ASID: The Importance of Registering the Profession


The profession of interior design in the United States has reached a tipping point. From its birth, that many trace to the New York "society decorators" and Syrie Maugham's iconic white rooms in the early 1900s, to the current class of advanced degree designers who are addressing sustainability; health, safety and welfare; and—yes, still—white rooms, this precocious baby of a profession has been shaped by its practitioners. Now, more than ever, interior designers' involvement in the growth of the profession is critical to its continued healthy development.

Practitioners and interior design educators have been successful through the years in establishing benchmarks for this profession; for example, the American Institute of Decorators (AID) and the National Society of Interior Designers (NSID) established the National Council for Interior Design Qualification (NCIDQ) before they merged to form the American Society of Interior Designers in 1975. Educational accreditation and intern programs, as well as recognition and regulation of the profession among many states, have propelled the profession to where it is today.

Currently, the profession feels robust. According to the U.S. Bureau of Labor Statistics, the ranks of practicing interior designers in the United States has increased by about 20,000 since the year 2000, and the number of interior design firms has increased by more than 450. In May 2006, Oklahoma became the 26th state or jurisdiction to enact interior design legislation to protect the health, safety and welfare of the public. Enrollments in interior design
programs around the country are up, and the number of designers registering to take the NCIDQ exam has increased as well. The ASID membership has swelled to 38,000, including 6,500 commercial designers, 4,500 residential designers and 9,500 designers who practice both. They are joined by 12,000 student members and 6,000 industry representatives. And those numbers continue to grow each month.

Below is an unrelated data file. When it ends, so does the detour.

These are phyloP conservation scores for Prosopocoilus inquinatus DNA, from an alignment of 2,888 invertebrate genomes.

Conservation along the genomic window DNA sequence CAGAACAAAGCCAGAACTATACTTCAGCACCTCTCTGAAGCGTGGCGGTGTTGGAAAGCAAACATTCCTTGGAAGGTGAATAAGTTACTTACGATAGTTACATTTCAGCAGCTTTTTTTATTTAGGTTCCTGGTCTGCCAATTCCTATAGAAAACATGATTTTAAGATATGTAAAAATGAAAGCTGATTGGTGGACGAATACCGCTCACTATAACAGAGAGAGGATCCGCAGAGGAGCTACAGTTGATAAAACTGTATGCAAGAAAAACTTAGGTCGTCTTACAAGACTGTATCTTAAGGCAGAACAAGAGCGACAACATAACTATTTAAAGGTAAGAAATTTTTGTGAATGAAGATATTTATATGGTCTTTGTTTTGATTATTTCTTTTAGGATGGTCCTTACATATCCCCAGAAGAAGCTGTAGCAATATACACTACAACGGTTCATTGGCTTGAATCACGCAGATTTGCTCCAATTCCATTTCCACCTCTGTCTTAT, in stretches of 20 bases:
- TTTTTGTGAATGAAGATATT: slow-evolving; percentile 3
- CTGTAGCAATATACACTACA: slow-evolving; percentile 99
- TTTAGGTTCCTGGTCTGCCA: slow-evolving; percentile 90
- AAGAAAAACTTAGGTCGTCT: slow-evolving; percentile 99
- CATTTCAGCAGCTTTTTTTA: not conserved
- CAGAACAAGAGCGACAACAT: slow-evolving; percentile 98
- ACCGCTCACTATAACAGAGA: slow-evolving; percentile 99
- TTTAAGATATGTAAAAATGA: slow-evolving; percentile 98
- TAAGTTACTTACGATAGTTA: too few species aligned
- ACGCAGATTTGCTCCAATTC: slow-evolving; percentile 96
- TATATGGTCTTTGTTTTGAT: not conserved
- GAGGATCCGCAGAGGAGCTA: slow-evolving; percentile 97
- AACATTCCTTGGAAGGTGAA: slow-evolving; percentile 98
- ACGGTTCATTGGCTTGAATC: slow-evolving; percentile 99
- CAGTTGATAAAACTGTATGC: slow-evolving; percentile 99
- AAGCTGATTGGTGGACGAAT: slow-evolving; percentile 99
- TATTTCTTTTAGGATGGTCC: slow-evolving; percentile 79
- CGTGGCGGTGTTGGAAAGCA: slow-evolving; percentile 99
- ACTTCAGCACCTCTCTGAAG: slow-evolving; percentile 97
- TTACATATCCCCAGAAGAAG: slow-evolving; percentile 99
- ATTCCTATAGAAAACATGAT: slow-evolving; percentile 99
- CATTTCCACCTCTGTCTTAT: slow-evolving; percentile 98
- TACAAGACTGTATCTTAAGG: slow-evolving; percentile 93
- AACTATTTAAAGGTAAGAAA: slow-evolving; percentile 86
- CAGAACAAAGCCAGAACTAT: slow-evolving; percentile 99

Design is poker hot. Dozens of television shows are devoted to covering variations of design. It seems a month does not go by without the launch of a new design magazine, and coverage of design is now daily fare in the mass media. Design has become front page news in the business press, with Fortune, Forbes, Business Week and Fast Company all reporting on design on a regular basis. Universities such as Stanford and the University of Minnesota are bringing their various design programs under one umbrella to create schools of design—the "D" schools. Even advertising agencies and insurance companies today are offering design services. Everyone, it seems, wants in.

Interior design is growing up quickly. Perhaps in response, stakeholder organizations such as NCDIQ, IDEC, CIDA and the Interior Design Continuing Education Council (IDCEC) are discussing increasing minimum standards of professional practice and design education. All signs point to interior design following the path to full professionalization already trod by medicine, law, architecture and others. However, to reach the end of that path, the
profession needs to be legally recognized in every U.S. state and jurisdiction.

With the sudden influx of people offering a variety of design and decorative services, it's easy to understand how confusing the market has become for consumers. Regulating the profession assists the public in identifying those practitioners who are qualified througheducation, examination and experience to
practice interior design and, thereby, to protect the health, safety and welfare of building occupants. Regulation also helps qualified practitioners to distinguish themselves in the marketplace and to substantiate the value they bring to any design project.

The good news is that we are now halfway there; the challenge is that we still have halfway to go. The current legislative climate favors deregulation. With the relatively few number of designers in some of the more sparsely populated states and organized opposition in other states seeking new or stricter legislation, the reality is that considerable effort and persistence will be needed to achieve victory. It is critical, therefore, that all practitioners get involved
in this effort now. We should not lose sight of the fact that in the Unites States it took the profession of architecture more than 100 years to reach this goal. As usual, interior designers are ahead of schedule, but we must stay on task if we're going to get the job done.

ASID President Suzan Globus, FASID, is an awardwinning interior designer, who consults on public, educational and museum libraries. She is a principal of Globus Design Associates in Red Bank, NJ. ASID can be reached at (202) 546-3480 or, and on the Web at